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Conversation with Dimitra Foster

Interviewee: 
Foster, Dimitra
Interviewer: 
Zhou, Yun
Date of Interview: 
2000-04-26
Identifier: 
LGFO0085
Subjects: 
Relationships with People and Places; Then and Now; Cultural Identification
Abstract: 
Dimitra Foster discusses her embarrassment of growing up with goats, chickens, and horses raised in her Charlotte, NC neighborhood.
Collection: 
Charlotte Narrative and Conversation Collection
Collection Description: 
Yun Zhou interviews Charlotteans to collect stories for a class project at UNC Charlotte.
Interview Audio: 
Transcript:
DF (Dimitra Foster): Uh, I'm nervous.
YZ (Yun Zhou): OK.
DF: OK, can you hear me?
YZ: Yeah.
DF: OK, OK. The story I shall talk about today [laugh] is about my father and the culture diversities he had when he moved to America. He is from Greece and he is from a small village in Greece called Tokalleka and he came to America and I believe it was 1969 or 1970 and he shortly got married. And they moved to Mallard Creek in Charlotte. [Laugh] Uh the problem he had with coming to America I guess was [laugh] was that uh, he uh, he wanted to still have the village aspects where he wanted to the farm and all those stuff living in a suburb in Mallard Creek area. And this was probably about, uh, 20 years ago or maybe 15 years ago when the area was not so, I guess, rich as it is now. It was still cultural area but suburbs was still the dominant form. So he, we lived in this area. We were houses apart from people. Um, he gathered all these animals, goats, horse, chickens, and goat, and he just had so many animals [laugh]. And the problem was that animals didn't like to stay at the house they wanted to go around to other people's houses, you know, eat their flowers and stuff and plants. We lived off, um, 85 in Mallard Creek where currently the 485 is now cause then the like last ten years we had to move because of the 485. The DOT had to buy the property and stuff. But anyway, the animals would get loose all the time, especially the goats. They didn't want to stay captive. They would go, you know, just go out of the fence. A lot of times they would get their horns and stuff caught into the, um, fences because there were square fences that my father himself put up all around the property but they would get their horns and stuff, and they would jump over the fence very easily so they would be on the side of the highway and at least 4 or 5 times that I can remember the police would have to come and say, you know, "You have to get your animals." And our father always told us not to say they are animals. So [laugh], and I thought this was really crazy because who else in the neighborhood had goats and chickens and stuff and so but he was convinced that they could not prove that those were our goats so but it was very embarrassing as a child living in Mallard Creek because people, everybody knew when you rode a school bus, um, we didn't have the yard with the flowers and stuff. We had the goats out there and often our animals would get loose and we had to go out and follow our cow home or something like that, or the, um, animal control would come out to like subdue a cow if it would get too far away so that's really the story I have today, um [laugh] it was just really a awkward experience with him and his animals. Other thing that he did with animals was in Greece in his culture a goat is really an important meat; kind of a delicacy, and he even ended up selling goats from this suburb area and the Greek people would come out, pick out their goat, which was really sad for my brother and I because we as children, you know, goats were our friends and pets stuff, and they would come out and pick out their goat and then they would proceed to kill it on property [laugh] and it was really horrible for us as children it was traumatizing. [Laugh] To see your little pet or friend, you know, have to be killed, skinned, and then they would cut it up and put out their parts there and then they would go off to their restaurant, to their dinner or wedding, or whatever, and eat the goat. So that's about it. He has a lot of pride in his animals. And unfortunately we moved again. When DOT took his property, we moved to a smaller, smaller area in Concord where you are not allowed to have animals because it's zoned and so that's the end of the animal story. That enough?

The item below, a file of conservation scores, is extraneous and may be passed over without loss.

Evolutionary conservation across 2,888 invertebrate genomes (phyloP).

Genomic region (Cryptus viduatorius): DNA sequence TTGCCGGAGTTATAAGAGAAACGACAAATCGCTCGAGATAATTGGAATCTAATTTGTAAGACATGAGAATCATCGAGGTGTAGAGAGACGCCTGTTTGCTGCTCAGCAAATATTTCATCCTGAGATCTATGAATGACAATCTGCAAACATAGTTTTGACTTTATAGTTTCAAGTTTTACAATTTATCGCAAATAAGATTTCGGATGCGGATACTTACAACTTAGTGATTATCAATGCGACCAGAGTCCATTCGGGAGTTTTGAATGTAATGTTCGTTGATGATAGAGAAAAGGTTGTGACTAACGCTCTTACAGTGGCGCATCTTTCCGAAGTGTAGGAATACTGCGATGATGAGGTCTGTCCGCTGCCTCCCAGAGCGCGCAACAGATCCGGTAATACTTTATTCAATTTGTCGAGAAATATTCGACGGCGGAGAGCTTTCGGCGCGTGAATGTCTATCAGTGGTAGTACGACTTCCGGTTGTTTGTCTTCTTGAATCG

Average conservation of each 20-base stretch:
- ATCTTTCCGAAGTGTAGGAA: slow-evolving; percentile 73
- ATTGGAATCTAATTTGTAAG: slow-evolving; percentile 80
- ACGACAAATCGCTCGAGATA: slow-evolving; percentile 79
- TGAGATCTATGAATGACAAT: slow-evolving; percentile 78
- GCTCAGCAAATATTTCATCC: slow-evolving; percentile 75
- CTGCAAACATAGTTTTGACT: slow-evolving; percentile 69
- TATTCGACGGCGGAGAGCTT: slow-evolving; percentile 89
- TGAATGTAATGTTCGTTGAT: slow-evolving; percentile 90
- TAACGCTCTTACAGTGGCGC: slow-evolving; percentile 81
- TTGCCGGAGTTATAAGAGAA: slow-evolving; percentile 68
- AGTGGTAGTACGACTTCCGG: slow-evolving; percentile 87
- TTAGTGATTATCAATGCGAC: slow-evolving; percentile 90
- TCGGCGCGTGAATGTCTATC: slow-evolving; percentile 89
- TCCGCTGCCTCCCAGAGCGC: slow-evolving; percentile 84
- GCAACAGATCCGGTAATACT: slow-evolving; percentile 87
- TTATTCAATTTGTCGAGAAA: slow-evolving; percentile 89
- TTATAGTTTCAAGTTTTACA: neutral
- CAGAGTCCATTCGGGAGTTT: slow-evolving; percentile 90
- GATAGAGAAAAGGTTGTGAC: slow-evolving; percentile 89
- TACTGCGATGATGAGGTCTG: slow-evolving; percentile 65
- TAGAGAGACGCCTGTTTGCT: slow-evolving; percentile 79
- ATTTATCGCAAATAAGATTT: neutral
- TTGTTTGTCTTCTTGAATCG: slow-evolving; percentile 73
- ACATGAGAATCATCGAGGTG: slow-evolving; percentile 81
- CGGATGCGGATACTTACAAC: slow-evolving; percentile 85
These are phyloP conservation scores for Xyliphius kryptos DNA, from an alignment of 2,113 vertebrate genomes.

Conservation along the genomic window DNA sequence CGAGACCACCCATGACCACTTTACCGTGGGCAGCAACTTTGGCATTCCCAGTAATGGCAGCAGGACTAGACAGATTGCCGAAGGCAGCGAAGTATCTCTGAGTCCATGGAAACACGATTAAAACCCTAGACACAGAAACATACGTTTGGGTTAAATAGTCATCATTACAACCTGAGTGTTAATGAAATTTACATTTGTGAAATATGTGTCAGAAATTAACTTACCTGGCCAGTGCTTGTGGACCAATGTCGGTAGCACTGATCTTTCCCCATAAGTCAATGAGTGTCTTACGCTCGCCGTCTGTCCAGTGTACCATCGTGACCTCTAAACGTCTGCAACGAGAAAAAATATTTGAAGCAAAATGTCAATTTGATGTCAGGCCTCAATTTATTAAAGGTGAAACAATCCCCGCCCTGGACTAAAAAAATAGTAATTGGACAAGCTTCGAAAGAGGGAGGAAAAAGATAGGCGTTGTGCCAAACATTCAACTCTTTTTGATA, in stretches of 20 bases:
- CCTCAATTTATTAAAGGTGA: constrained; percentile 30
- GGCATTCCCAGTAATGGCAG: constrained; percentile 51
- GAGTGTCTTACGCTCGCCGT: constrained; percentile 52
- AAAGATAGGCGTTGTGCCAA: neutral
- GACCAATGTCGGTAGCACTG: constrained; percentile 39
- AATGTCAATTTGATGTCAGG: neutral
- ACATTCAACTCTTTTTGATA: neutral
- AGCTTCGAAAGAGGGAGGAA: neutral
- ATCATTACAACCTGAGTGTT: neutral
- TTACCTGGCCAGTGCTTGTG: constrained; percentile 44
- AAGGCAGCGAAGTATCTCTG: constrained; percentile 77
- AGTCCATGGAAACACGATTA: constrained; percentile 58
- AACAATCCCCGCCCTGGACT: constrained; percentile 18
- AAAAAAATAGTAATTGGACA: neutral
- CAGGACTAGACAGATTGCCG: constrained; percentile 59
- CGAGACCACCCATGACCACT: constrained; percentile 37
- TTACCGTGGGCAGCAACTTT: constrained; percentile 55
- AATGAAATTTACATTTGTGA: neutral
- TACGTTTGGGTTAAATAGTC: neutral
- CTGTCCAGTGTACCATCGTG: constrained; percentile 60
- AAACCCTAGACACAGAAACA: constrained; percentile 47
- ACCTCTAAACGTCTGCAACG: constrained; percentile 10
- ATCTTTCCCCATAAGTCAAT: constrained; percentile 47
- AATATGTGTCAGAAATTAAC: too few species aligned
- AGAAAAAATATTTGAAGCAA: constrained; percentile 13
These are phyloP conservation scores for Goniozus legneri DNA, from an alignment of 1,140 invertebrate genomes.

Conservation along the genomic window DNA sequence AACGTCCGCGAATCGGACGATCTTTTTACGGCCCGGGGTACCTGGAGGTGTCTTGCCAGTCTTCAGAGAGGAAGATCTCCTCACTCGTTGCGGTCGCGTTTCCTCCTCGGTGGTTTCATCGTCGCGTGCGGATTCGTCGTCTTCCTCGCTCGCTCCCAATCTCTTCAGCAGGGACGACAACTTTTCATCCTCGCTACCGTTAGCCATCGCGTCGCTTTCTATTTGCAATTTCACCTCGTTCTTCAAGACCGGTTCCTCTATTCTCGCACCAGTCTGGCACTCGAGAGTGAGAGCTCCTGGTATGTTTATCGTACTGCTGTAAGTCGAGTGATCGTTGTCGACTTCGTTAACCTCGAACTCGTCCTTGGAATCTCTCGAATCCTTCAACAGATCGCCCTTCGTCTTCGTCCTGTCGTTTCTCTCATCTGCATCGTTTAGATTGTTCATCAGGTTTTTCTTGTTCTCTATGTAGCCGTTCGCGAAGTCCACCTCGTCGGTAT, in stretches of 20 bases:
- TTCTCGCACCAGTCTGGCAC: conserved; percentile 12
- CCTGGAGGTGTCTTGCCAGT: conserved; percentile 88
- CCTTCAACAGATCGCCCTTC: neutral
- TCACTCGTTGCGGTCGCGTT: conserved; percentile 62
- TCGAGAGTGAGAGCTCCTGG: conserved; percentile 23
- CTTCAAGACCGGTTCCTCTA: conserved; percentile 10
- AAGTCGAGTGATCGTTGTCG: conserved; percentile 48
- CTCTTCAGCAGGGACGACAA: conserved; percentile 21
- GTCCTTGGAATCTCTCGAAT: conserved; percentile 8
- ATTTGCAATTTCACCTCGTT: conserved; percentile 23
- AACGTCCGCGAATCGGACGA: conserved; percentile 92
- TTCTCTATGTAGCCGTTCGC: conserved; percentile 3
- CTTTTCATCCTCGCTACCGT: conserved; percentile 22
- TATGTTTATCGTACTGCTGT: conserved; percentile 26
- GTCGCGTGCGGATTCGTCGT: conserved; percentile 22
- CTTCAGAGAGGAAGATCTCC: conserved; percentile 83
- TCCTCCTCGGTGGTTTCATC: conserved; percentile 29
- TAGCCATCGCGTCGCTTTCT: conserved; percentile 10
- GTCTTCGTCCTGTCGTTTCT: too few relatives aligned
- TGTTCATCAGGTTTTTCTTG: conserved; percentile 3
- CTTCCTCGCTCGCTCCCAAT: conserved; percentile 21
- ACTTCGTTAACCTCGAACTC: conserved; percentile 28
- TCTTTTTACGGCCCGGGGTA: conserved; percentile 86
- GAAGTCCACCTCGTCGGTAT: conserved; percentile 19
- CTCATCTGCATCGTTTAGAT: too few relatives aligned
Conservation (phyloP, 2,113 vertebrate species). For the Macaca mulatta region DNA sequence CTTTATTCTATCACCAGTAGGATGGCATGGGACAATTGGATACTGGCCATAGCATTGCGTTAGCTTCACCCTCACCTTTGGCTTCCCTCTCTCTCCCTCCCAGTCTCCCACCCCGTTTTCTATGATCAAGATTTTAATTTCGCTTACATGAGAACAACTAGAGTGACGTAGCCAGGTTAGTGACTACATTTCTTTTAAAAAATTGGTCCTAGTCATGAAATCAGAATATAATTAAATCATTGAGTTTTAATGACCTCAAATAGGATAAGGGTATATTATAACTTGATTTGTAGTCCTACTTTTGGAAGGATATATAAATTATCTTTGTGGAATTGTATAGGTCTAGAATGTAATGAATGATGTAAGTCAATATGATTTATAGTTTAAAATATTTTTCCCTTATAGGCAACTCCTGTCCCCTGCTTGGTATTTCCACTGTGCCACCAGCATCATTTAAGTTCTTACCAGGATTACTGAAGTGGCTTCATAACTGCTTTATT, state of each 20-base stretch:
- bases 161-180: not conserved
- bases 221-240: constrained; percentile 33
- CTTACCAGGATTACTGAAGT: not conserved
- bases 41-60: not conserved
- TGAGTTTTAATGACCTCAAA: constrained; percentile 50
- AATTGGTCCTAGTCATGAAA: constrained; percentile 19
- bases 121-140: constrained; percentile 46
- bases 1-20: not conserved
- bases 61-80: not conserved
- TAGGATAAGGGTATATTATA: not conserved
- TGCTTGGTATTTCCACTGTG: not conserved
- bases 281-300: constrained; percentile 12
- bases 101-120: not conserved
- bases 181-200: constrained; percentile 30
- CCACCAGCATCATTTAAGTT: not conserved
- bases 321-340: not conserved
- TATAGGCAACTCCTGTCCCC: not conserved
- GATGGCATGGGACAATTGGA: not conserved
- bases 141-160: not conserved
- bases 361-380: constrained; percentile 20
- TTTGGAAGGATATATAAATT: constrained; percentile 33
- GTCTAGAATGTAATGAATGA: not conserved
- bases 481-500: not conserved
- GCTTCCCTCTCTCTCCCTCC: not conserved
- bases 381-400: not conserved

YZ: OK thank you. [Laughter]
END OF INTERVIEW
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